Once more, Apple has created a lot of excitement with their event today announcing new products. Perhaps the biggest surprises were the availability of the new version of the Mac OS (Mavericks) for free, the availability of the iWork suite (Pages, Numbers, Keynote) for free with the purchase of a new device, the higher price on the iPad mini, the speedy A7 64-bit chip for the mini, and the new name for the iPad: the iPad Air. Apple's move toward free software is unprecedented in the industry.
After months of rumors and speculation the new iPads have finally arrived! While there may not have been many mind-blowing surprises or startling revelations (other than the announcement that Mavericks will be available for FREE and compatible with computers going back as far as 2007 models), at least not for those of us who follow the ebb and flow of the Apple rumor mill. Nonetheless today’s event reminded us once again why Apple has the deserved reputation of creating the best tablets and computers on the market.
Apple announced multiple updated products today, but the Apple TV, described by the late Steve Jobs as a "hobby," was left untouched. The rumor mill was rife in August when TechCrunch analyst MG Siegler posted that Apple was going to reveal either an updated Apple TV or "some sort of television product" at the unveiling of new iPads in October. Siegler walked that assertion back in recent days.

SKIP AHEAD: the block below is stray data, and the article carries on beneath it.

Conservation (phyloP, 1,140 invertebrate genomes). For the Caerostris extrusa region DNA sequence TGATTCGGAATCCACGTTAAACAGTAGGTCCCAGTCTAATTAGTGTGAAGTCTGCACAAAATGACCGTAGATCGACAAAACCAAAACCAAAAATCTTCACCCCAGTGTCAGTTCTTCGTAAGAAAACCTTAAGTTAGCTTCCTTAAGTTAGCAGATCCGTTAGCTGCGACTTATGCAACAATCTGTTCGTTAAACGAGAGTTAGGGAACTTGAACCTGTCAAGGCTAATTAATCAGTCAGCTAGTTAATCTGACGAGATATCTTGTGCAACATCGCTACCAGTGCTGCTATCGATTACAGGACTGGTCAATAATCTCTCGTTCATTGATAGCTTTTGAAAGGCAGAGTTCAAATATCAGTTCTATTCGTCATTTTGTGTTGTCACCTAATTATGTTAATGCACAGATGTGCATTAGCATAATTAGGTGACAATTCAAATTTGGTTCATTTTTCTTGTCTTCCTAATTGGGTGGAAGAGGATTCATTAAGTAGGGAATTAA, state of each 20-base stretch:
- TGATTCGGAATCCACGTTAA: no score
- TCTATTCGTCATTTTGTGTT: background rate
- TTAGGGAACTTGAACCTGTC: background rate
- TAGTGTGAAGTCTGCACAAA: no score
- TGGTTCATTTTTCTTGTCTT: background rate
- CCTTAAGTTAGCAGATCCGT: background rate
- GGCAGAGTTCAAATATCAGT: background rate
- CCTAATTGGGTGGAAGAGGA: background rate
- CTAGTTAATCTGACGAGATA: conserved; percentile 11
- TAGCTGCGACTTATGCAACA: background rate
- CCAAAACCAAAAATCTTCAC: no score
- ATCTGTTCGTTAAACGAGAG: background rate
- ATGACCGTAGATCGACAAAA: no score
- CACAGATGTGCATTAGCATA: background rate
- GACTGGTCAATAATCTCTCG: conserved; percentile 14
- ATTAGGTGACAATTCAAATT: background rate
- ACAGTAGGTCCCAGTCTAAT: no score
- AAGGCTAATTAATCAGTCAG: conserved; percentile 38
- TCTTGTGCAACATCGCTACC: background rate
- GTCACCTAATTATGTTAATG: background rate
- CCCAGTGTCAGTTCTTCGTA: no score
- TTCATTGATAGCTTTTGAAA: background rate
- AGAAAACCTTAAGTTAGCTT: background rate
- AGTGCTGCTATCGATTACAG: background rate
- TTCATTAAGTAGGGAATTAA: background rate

Apple’s September announcement of the iPhone 5s and 5c brought welcome news for users wishing for new productivity applications along with their enhanced devices: free copies of the popular iWork and iLife apps. Pages, Numbers, and Keynote, are staples for any professional interfacing with Microsoft Office documents, Adobe Acrobat files, Open Office formats, and the options even include saving certain Pages documents as iBooks files. iLife includes applications like iPhoto, GarageBand, and iMovie
Today, Apple expanded the generosity in multiple ways. In addition to introducing the new iPad Air, the updated MacBook Air, MacBook Pro, and Mac Pro computers, the company announced that iWork and iLife will now come free on any new iOS or OS X device purchased.